Seeing the Sea Wall – A Confusion of Scale

The scale of the sea wall separating Swansea beach and Swansea harbour can be seen here without to much ambiguity. However, when looking from the top end, at its lowest point to the ground, a confusion of scale becomes apparent.

While it seems from the top of the beach that the wall doesn’t “grow” in size much at all, as you walk towards the sea beside the wall, it becomes gradually apparent, until, at its highest point, you realise the true scale of it towering above you. The same effect of space distorted can be seen if you approach the wall “broadside” from a distance along the beach.

It doesn’t matter that I know the scale of the wall and have approached it in this way many time, that strange confusion of scale does its trick on my perception of it every time.

Has anyone else experienced this kind of spacial effect here or anywhere else?

Sea Wall rusty sea wall

Trolley Cemetery and a New View of Drawing

Decaying with time, these old trolleys create a strange cemetery in the mouth of the River Tawe, Swansea.

Those that already follow this blog will know that there is more to come throughout this week to tell the story of a recent walk in the docks/marina area of Swansea.

The walk was the second Mission Gallery Walk and Draw with Sarah Abbott that I have taken part in. On this occasion, while I did a little sketching, most of my drawing was with my DSLR camera, iPhone and small edirol sound recorder.

Having read that the winner of the Jerwood Drawing Prize this year was sound artist  Alison Carlier, I felt that my description of drawing with my camera and sound recorder while out on pre-production recce walks for StillWalks videos, is perfectly valid.

With The Big Draw continuing throughout this month, perhaps it is an appropriate time to consider and enjoy the broadening definition of drawing.

trolleys in sand

trolley in sand

Old fence section

trolley in sand

Pattern in Wood

The fascinating patterns in the wood of this tree stump are, I am sure, partly the result of it spending some significant time in the sea. It would be easy to mistake them for some kind of animal markings or camouflage and claw marks!

patterns in wood

patterns in wood

Round Stones and Flat Rocks

The pattern created by these smooth round stones was the second thing that interested me about this small area at the foot of the cliffs near Monknash on the South Wales coast.

I took a closer look and, on my iPad, I started a couple of sketches of the the harsh light and shade.

This revealed the disadvantage of recording observations with this method – namely heat! The sun was shining and it was a blistering day. Although I started my drawing from a vantage point in the shade, the sun soon moved round and I found that the glass of the iPad got extremely hot to the touch quite quickly. Had I been using a stylus, I might not have realised what was happening which may well have done some lasting harm to the iPad.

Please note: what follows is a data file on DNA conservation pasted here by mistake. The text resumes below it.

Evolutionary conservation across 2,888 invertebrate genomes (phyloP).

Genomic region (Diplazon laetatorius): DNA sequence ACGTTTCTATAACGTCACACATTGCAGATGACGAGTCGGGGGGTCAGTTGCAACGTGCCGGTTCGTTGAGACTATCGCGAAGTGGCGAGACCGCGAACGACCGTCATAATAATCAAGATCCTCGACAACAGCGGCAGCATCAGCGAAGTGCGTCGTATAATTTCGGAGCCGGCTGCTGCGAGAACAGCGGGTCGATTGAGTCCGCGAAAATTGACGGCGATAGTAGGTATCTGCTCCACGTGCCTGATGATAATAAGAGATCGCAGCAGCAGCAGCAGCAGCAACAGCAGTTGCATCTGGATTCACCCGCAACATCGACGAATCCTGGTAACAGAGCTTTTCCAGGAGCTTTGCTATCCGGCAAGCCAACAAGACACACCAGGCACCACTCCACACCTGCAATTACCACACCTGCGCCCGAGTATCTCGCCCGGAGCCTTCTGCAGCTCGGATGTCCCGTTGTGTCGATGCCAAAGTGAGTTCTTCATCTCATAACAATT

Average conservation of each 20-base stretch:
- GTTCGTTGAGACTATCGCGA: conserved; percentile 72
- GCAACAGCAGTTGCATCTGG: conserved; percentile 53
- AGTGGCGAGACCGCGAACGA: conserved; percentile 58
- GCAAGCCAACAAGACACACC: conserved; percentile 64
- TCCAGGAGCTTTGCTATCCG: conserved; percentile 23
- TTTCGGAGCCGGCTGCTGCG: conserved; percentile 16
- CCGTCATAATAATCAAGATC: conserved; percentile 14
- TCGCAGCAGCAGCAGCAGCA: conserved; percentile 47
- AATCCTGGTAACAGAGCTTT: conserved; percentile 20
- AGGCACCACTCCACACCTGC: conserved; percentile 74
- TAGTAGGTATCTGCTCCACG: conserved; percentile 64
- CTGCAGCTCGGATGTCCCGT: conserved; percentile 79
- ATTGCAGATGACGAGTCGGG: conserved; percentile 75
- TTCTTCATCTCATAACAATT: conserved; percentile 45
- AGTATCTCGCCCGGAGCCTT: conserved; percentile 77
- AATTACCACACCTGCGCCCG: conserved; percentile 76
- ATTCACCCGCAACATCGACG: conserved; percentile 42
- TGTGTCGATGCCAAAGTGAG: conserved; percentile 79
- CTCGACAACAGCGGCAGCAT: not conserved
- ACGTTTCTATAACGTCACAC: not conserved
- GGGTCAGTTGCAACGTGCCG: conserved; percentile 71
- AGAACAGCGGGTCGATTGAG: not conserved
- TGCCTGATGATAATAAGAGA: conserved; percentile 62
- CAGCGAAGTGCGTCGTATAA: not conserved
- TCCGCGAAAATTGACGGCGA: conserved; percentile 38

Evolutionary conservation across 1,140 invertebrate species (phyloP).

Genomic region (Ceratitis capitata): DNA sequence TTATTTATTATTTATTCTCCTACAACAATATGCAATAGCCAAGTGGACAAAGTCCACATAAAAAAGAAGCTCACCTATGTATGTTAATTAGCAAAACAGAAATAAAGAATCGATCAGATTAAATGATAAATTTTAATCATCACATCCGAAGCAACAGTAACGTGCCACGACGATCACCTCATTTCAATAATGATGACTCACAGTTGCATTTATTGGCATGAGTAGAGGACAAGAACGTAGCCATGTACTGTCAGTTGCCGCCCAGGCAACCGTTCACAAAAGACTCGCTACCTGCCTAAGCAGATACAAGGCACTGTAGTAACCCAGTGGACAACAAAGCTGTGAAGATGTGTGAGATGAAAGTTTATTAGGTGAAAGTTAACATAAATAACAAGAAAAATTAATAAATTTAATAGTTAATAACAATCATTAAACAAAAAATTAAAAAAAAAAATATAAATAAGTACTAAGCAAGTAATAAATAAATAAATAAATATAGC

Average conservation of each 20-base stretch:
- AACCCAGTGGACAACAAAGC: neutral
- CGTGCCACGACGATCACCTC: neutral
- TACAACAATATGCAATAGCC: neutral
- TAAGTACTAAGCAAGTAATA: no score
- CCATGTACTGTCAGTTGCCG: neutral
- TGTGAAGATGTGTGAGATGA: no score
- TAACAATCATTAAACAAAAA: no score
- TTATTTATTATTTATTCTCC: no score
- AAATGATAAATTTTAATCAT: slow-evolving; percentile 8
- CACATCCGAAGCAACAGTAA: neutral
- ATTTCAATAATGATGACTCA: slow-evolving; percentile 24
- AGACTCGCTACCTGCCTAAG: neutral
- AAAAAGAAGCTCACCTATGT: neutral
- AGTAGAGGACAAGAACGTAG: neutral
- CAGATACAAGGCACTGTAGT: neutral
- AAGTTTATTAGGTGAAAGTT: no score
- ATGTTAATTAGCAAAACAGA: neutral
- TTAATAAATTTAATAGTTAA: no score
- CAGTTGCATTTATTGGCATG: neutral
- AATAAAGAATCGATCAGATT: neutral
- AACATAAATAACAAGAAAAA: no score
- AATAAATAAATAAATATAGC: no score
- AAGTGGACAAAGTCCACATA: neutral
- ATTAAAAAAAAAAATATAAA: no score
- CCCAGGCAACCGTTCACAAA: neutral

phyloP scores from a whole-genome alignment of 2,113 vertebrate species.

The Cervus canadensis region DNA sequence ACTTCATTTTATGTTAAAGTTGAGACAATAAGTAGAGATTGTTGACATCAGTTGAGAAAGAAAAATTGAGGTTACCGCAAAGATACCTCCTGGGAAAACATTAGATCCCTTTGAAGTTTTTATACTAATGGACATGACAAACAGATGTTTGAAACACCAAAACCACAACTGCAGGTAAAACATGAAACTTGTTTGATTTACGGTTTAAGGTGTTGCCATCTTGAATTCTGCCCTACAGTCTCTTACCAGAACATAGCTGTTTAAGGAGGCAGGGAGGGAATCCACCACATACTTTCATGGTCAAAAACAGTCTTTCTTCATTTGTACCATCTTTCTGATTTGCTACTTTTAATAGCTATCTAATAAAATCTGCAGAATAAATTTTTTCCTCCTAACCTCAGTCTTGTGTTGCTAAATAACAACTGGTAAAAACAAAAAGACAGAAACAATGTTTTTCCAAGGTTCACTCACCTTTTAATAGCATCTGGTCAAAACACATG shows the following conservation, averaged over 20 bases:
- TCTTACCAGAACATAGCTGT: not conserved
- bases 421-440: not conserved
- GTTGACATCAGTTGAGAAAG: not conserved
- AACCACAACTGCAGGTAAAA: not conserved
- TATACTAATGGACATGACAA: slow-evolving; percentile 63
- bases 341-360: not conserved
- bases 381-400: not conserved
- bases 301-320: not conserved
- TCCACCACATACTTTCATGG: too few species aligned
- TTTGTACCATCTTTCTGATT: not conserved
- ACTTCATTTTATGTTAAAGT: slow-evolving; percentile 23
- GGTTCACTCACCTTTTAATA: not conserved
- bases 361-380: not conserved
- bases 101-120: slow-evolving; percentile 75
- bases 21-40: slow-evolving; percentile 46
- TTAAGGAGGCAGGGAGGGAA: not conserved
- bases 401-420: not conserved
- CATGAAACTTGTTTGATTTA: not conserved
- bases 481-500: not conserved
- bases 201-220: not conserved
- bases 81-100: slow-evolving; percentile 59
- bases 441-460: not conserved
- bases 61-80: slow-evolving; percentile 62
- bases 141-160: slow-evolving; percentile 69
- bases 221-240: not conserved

Click below to view the iPad animation of one of my attempts at drawing these stones on the iPad using SketchBook Pro.

Monknash stones

flat rocks

Flat Rocks

Rockpool

Walking and Drawing – Thoughts and Observations

Following the production walk for the “Breakers Walk” StillWalks video (see yesterday’s post), I recently spent a day with three of the other artists involved in the research project “Walk and Draw for Health and Wellbeing”. The project, led by Cathy Treadaway from CARIAD, involved us on this occasion, all going for a walk through Cwm Nash woods down to the seashore and the cliffs on the South Wales coast and spending some time drawing.

I took a small sketchbook and an iPad. I have been working with drawing and iPads on the recent Josef Herman Art Foundation Schools Award project for 2014 and wanted to continue with my assessment of the iPad as another instrument for drawing. I have not reached a clear conclusion about this medium yet, other than to say it is quite different to other methods of recording observation.

The one thing the iPad has in common with all visual recording methods is that you still have to look. You can, of course, use the iPad camera to take a photo and then use that image to “trace” aspects of the subject but, to my mind, with that approach you lose the advantages gained in looking . . . or do you? After all,  observation has to be used in order to decide on the photograph to be taken and that is an essential element of StillWalks.

What are the advantages of visually recording observations? What are advantages of the different methods of visually recording observations? And what are the disadvantages of not recording observations?

More thoughts on this to come . . . 

Down on the beach

Rocky shore

breakers

Breakers Walk – A New StillWalks Video

This past week I have been showing a taster of this new StillWalks video. Now, here is the video itself. Please watch and if you can, use the expand button in the corner of the video to watch it full screen.

The video is nine minutes long, which is longer than many other StillWalks videos, but I hope that you will appreciate the reasoning for this and enjoy its full length. Comments are welcome.

The video was produced as part of a research project with Dr Cathy Treadaway for CARIAD at Cardiff Metropolitan University.